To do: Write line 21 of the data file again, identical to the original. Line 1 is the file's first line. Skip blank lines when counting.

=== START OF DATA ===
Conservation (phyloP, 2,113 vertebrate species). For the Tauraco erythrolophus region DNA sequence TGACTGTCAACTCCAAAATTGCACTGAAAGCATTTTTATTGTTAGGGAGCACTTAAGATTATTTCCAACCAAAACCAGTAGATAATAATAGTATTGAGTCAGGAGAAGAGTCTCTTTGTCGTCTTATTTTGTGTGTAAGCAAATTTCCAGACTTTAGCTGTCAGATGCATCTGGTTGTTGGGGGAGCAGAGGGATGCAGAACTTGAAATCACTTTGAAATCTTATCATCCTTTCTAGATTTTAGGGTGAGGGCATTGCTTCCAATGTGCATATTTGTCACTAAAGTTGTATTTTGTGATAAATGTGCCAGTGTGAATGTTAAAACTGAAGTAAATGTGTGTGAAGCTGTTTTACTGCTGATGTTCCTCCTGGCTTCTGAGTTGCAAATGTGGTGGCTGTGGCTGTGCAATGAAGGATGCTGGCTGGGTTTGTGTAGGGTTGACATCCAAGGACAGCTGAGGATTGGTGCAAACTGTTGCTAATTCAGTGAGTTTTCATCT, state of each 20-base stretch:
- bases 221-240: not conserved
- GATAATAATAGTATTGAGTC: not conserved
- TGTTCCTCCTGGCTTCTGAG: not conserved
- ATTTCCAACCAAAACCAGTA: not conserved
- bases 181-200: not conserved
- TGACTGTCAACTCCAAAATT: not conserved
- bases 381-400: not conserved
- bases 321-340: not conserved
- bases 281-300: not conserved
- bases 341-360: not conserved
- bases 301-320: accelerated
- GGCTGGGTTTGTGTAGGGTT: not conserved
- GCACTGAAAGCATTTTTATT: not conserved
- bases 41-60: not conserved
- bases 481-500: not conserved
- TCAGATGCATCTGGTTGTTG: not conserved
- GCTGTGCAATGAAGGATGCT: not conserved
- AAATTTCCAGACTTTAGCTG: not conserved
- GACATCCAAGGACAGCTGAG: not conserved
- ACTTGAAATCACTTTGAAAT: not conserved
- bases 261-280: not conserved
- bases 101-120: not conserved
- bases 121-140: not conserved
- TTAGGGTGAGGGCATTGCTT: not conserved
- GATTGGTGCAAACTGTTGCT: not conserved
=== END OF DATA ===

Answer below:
- ACTTGAAATCACTTTGAAAT: not conserved